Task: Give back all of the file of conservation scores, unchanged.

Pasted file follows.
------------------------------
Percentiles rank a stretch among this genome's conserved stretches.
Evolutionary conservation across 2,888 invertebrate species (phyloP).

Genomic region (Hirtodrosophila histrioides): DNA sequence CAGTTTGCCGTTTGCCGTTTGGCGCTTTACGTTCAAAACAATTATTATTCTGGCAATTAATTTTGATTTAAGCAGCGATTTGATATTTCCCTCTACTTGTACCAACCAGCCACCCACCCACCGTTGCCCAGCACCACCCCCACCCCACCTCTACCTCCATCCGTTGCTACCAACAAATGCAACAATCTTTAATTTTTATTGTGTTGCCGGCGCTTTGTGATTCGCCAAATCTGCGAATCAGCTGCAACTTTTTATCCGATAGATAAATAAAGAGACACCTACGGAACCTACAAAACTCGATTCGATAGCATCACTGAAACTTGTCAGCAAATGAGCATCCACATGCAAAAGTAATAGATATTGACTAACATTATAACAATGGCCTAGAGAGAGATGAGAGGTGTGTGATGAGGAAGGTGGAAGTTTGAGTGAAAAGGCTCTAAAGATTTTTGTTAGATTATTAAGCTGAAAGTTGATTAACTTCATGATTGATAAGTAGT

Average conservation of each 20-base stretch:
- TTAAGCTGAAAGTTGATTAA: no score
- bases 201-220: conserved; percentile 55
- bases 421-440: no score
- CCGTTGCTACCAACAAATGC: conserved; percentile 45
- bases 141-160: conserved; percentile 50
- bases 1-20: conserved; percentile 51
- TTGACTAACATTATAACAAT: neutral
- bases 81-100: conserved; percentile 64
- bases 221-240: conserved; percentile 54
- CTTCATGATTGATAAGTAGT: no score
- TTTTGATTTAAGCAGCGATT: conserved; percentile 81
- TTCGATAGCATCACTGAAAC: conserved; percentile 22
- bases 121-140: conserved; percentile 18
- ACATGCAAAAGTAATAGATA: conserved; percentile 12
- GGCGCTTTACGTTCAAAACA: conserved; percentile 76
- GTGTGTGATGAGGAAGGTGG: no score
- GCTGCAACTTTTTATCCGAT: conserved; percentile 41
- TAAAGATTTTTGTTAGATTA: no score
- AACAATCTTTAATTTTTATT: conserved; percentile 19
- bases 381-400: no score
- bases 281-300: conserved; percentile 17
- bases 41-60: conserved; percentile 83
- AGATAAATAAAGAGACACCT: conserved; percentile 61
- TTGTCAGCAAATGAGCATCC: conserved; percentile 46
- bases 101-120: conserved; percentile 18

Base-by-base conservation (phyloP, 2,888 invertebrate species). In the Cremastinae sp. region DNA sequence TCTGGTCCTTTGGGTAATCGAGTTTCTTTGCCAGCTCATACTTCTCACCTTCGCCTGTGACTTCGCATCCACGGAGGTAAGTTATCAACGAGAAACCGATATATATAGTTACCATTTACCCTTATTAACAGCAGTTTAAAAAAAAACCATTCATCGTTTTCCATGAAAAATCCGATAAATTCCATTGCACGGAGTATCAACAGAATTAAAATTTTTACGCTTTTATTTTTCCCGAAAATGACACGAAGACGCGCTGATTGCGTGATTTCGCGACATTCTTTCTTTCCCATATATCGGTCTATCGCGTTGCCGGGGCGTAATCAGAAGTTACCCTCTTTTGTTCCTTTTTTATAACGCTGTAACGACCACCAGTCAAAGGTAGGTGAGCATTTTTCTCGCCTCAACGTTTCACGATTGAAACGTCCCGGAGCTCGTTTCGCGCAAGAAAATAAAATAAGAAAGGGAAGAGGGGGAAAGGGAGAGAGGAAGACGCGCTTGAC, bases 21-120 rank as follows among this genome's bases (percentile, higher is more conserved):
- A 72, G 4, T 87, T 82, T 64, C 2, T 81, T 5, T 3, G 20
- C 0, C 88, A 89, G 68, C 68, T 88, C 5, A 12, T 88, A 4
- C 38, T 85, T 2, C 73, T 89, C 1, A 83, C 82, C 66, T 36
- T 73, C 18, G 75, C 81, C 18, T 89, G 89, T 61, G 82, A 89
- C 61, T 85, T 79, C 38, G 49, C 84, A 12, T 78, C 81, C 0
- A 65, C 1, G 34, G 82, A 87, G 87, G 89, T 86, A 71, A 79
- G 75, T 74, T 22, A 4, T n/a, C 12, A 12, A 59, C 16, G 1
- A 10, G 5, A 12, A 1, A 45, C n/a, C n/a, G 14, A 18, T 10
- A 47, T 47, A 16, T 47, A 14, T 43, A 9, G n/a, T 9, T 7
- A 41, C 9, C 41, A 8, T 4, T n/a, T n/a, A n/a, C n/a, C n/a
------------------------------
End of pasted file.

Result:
Percentiles rank a stretch among this genome's conserved stretches.
Evolutionary conservation across 2,888 invertebrate species (phyloP).

Genomic region (Hirtodrosophila histrioides): DNA sequence CAGTTTGCCGTTTGCCGTTTGGCGCTTTACGTTCAAAACAATTATTATTCTGGCAATTAATTTTGATTTAAGCAGCGATTTGATATTTCCCTCTACTTGTACCAACCAGCCACCCACCCACCGTTGCCCAGCACCACCCCCACCCCACCTCTACCTCCATCCGTTGCTACCAACAAATGCAACAATCTTTAATTTTTATTGTGTTGCCGGCGCTTTGTGATTCGCCAAATCTGCGAATCAGCTGCAACTTTTTATCCGATAGATAAATAAAGAGACACCTACGGAACCTACAAAACTCGATTCGATAGCATCACTGAAACTTGTCAGCAAATGAGCATCCACATGCAAAAGTAATAGATATTGACTAACATTATAACAATGGCCTAGAGAGAGATGAGAGGTGTGTGATGAGGAAGGTGGAAGTTTGAGTGAAAAGGCTCTAAAGATTTTTGTTAGATTATTAAGCTGAAAGTTGATTAACTTCATGATTGATAAGTAGT

Average conservation of each 20-base stretch:
- TTAAGCTGAAAGTTGATTAA: no score
- bases 201-220: conserved; percentile 55
- bases 421-440: no score
- CCGTTGCTACCAACAAATGC: conserved; percentile 45
- bases 141-160: conserved; percentile 50
- bases 1-20: conserved; percentile 51
- TTGACTAACATTATAACAAT: neutral
- bases 81-100: conserved; percentile 64
- bases 221-240: conserved; percentile 54
- CTTCATGATTGATAAGTAGT: no score
- TTTTGATTTAAGCAGCGATT: conserved; percentile 81
- TTCGATAGCATCACTGAAAC: conserved; percentile 22
- bases 121-140: conserved; percentile 18
- ACATGCAAAAGTAATAGATA: conserved; percentile 12
- GGCGCTTTACGTTCAAAACA: conserved; percentile 76
- GTGTGTGATGAGGAAGGTGG: no score
- GCTGCAACTTTTTATCCGAT: conserved; percentile 41
- TAAAGATTTTTGTTAGATTA: no score
- AACAATCTTTAATTTTTATT: conserved; percentile 19
- bases 381-400: no score
- bases 281-300: conserved; percentile 17
- bases 41-60: conserved; percentile 83
- AGATAAATAAAGAGACACCT: conserved; percentile 61
- TTGTCAGCAAATGAGCATCC: conserved; percentile 46
- bases 101-120: conserved; percentile 18

Base-by-base conservation (phyloP, 2,888 invertebrate species). In the Cremastinae sp. region DNA sequence TCTGGTCCTTTGGGTAATCGAGTTTCTTTGCCAGCTCATACTTCTCACCTTCGCCTGTGACTTCGCATCCACGGAGGTAAGTTATCAACGAGAAACCGATATATATAGTTACCATTTACCCTTATTAACAGCAGTTTAAAAAAAAACCATTCATCGTTTTCCATGAAAAATCCGATAAATTCCATTGCACGGAGTATCAACAGAATTAAAATTTTTACGCTTTTATTTTTCCCGAAAATGACACGAAGACGCGCTGATTGCGTGATTTCGCGACATTCTTTCTTTCCCATATATCGGTCTATCGCGTTGCCGGGGCGTAATCAGAAGTTACCCTCTTTTGTTCCTTTTTTATAACGCTGTAACGACCACCAGTCAAAGGTAGGTGAGCATTTTTCTCGCCTCAACGTTTCACGATTGAAACGTCCCGGAGCTCGTTTCGCGCAAGAAAATAAAATAAGAAAGGGAAGAGGGGGAAAGGGAGAGAGGAAGACGCGCTTGAC, bases 21-120 rank as follows among this genome's bases (percentile, higher is more conserved):
- A 72, G 4, T 87, T 82, T 64, C 2, T 81, T 5, T 3, G 20
- C 0, C 88, A 89, G 68, C 68, T 88, C 5, A 12, T 88, A 4
- C 38, T 85, T 2, C 73, T 89, C 1, A 83, C 82, C 66, T 36
- T 73, C 18, G 75, C 81, C 18, T 89, G 89, T 61, G 82, A 89
- C 61, T 85, T 79, C 38, G 49, C 84, A 12, T 78, C 81, C 0
- A 65, C 1, G 34, G 82, A 87, G 87, G 89, T 86, A 71, A 79
- G 75, T 74, T 22, A 4, T n/a, C 12, A 12, A 59, C 16, G 1
- A 10, G 5, A 12, A 1, A 45, C n/a, C n/a, G 14, A 18, T 10
- A 47, T 47, A 16, T 47, A 14, T 43, A 9, G n/a, T 9, T 7
- A 41, C 9, C 41, A 8, T 4, T n/a, T n/a, A n/a, C n/a, C n/a